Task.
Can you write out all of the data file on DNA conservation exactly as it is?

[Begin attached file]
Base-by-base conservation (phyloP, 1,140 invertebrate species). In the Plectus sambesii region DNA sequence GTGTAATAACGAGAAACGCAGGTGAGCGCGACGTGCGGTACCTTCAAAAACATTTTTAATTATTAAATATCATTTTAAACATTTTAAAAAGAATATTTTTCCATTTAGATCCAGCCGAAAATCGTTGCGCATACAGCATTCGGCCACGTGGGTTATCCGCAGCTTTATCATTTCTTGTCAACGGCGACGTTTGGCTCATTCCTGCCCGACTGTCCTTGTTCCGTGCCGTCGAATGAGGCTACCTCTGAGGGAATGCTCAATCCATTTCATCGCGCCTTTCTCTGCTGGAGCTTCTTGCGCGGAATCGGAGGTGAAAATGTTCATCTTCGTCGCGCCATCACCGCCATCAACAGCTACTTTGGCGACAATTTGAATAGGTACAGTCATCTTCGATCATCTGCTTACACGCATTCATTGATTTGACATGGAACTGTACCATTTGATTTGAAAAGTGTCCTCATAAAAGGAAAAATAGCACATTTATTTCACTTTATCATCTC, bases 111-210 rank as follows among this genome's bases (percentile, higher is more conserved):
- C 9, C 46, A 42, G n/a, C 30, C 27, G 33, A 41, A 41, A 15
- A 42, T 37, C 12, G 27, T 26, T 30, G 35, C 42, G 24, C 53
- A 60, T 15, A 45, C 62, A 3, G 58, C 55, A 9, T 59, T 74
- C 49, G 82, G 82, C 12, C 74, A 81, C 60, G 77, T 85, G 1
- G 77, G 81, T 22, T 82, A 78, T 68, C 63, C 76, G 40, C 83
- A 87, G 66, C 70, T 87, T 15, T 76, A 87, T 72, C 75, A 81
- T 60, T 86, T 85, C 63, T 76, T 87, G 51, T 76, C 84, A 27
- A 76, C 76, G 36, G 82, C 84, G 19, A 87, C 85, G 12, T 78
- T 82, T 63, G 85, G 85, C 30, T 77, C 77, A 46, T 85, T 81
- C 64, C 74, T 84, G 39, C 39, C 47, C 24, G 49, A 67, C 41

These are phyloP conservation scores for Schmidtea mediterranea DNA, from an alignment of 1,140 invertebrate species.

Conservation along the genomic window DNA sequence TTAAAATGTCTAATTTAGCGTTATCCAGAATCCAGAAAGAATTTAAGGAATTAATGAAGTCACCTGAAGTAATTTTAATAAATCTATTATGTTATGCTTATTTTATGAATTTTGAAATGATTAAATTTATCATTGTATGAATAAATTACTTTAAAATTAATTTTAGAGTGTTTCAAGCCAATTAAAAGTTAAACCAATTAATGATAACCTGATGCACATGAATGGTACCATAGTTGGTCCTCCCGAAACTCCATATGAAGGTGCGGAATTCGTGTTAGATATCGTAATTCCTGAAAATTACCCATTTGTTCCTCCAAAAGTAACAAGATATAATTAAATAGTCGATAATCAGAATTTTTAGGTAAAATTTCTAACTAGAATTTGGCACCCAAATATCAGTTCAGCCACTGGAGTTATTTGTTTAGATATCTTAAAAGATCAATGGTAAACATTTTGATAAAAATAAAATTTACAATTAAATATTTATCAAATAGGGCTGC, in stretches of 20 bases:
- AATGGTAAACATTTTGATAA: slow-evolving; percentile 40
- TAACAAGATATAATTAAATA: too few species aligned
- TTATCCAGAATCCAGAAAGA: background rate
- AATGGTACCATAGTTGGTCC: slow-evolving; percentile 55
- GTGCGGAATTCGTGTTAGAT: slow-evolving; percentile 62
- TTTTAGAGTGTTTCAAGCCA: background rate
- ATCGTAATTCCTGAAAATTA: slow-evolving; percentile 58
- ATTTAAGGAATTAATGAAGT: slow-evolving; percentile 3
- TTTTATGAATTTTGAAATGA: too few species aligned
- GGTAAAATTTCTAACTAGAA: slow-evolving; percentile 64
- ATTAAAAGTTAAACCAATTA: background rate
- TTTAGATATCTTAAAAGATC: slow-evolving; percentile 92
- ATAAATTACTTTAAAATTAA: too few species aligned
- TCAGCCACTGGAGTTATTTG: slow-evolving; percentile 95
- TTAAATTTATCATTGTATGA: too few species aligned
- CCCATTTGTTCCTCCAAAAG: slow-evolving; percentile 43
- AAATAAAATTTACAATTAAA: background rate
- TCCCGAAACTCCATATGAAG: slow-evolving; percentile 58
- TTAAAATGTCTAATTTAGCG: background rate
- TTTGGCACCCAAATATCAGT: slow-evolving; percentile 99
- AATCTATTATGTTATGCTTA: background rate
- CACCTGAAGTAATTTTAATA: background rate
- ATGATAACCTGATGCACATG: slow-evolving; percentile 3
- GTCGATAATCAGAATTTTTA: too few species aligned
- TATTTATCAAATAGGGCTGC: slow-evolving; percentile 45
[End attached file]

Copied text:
Base-by-base conservation (phyloP, 1,140 invertebrate species). In the Plectus sambesii region DNA sequence GTGTAATAACGAGAAACGCAGGTGAGCGCGACGTGCGGTACCTTCAAAAACATTTTTAATTATTAAATATCATTTTAAACATTTTAAAAAGAATATTTTTCCATTTAGATCCAGCCGAAAATCGTTGCGCATACAGCATTCGGCCACGTGGGTTATCCGCAGCTTTATCATTTCTTGTCAACGGCGACGTTTGGCTCATTCCTGCCCGACTGTCCTTGTTCCGTGCCGTCGAATGAGGCTACCTCTGAGGGAATGCTCAATCCATTTCATCGCGCCTTTCTCTGCTGGAGCTTCTTGCGCGGAATCGGAGGTGAAAATGTTCATCTTCGTCGCGCCATCACCGCCATCAACAGCTACTTTGGCGACAATTTGAATAGGTACAGTCATCTTCGATCATCTGCTTACACGCATTCATTGATTTGACATGGAACTGTACCATTTGATTTGAAAAGTGTCCTCATAAAAGGAAAAATAGCACATTTATTTCACTTTATCATCTC, bases 111-210 rank as follows among this genome's bases (percentile, higher is more conserved):
- C 9, C 46, A 42, G n/a, C 30, C 27, G 33, A 41, A 41, A 15
- A 42, T 37, C 12, G 27, T 26, T 30, G 35, C 42, G 24, C 53
- A 60, T 15, A 45, C 62, A 3, G 58, C 55, A 9, T 59, T 74
- C 49, G 82, G 82, C 12, C 74, A 81, C 60, G 77, T 85, G 1
- G 77, G 81, T 22, T 82, A 78, T 68, C 63, C 76, G 40, C 83
- A 87, G 66, C 70, T 87, T 15, T 76, A 87, T 72, C 75, A 81
- T 60, T 86, T 85, C 63, T 76, T 87, G 51, T 76, C 84, A 27
- A 76, C 76, G 36, G 82, C 84, G 19, A 87, C 85, G 12, T 78
- T 82, T 63, G 85, G 85, C 30, T 77, C 77, A 46, T 85, T 81
- C 64, C 74, T 84, G 39, C 39, C 47, C 24, G 49, A 67, C 41

These are phyloP conservation scores for Schmidtea mediterranea DNA, from an alignment of 1,140 invertebrate species.

Conservation along the genomic window DNA sequence TTAAAATGTCTAATTTAGCGTTATCCAGAATCCAGAAAGAATTTAAGGAATTAATGAAGTCACCTGAAGTAATTTTAATAAATCTATTATGTTATGCTTATTTTATGAATTTTGAAATGATTAAATTTATCATTGTATGAATAAATTACTTTAAAATTAATTTTAGAGTGTTTCAAGCCAATTAAAAGTTAAACCAATTAATGATAACCTGATGCACATGAATGGTACCATAGTTGGTCCTCCCGAAACTCCATATGAAGGTGCGGAATTCGTGTTAGATATCGTAATTCCTGAAAATTACCCATTTGTTCCTCCAAAAGTAACAAGATATAATTAAATAGTCGATAATCAGAATTTTTAGGTAAAATTTCTAACTAGAATTTGGCACCCAAATATCAGTTCAGCCACTGGAGTTATTTGTTTAGATATCTTAAAAGATCAATGGTAAACATTTTGATAAAAATAAAATTTACAATTAAATATTTATCAAATAGGGCTGC, in stretches of 20 bases:
- AATGGTAAACATTTTGATAA: slow-evolving; percentile 40
- TAACAAGATATAATTAAATA: too few species aligned
- TTATCCAGAATCCAGAAAGA: background rate
- AATGGTACCATAGTTGGTCC: slow-evolving; percentile 55
- GTGCGGAATTCGTGTTAGAT: slow-evolving; percentile 62
- TTTTAGAGTGTTTCAAGCCA: background rate
- ATCGTAATTCCTGAAAATTA: slow-evolving; percentile 58
- ATTTAAGGAATTAATGAAGT: slow-evolving; percentile 3
- TTTTATGAATTTTGAAATGA: too few species aligned
- GGTAAAATTTCTAACTAGAA: slow-evolving; percentile 64
- ATTAAAAGTTAAACCAATTA: background rate
- TTTAGATATCTTAAAAGATC: slow-evolving; percentile 92
- ATAAATTACTTTAAAATTAA: too few species aligned
- TCAGCCACTGGAGTTATTTG: slow-evolving; percentile 95
- TTAAATTTATCATTGTATGA: too few species aligned
- CCCATTTGTTCCTCCAAAAG: slow-evolving; percentile 43
- AAATAAAATTTACAATTAAA: background rate
- TCCCGAAACTCCATATGAAG: slow-evolving; percentile 58
- TTAAAATGTCTAATTTAGCG: background rate
- TTTGGCACCCAAATATCAGT: slow-evolving; percentile 99
- AATCTATTATGTTATGCTTA: background rate
- CACCTGAAGTAATTTTAATA: background rate
- ATGATAACCTGATGCACATG: slow-evolving; percentile 3
- GTCGATAATCAGAATTTTTA: too few species aligned
- TATTTATCAAATAGGGCTGC: slow-evolving; percentile 45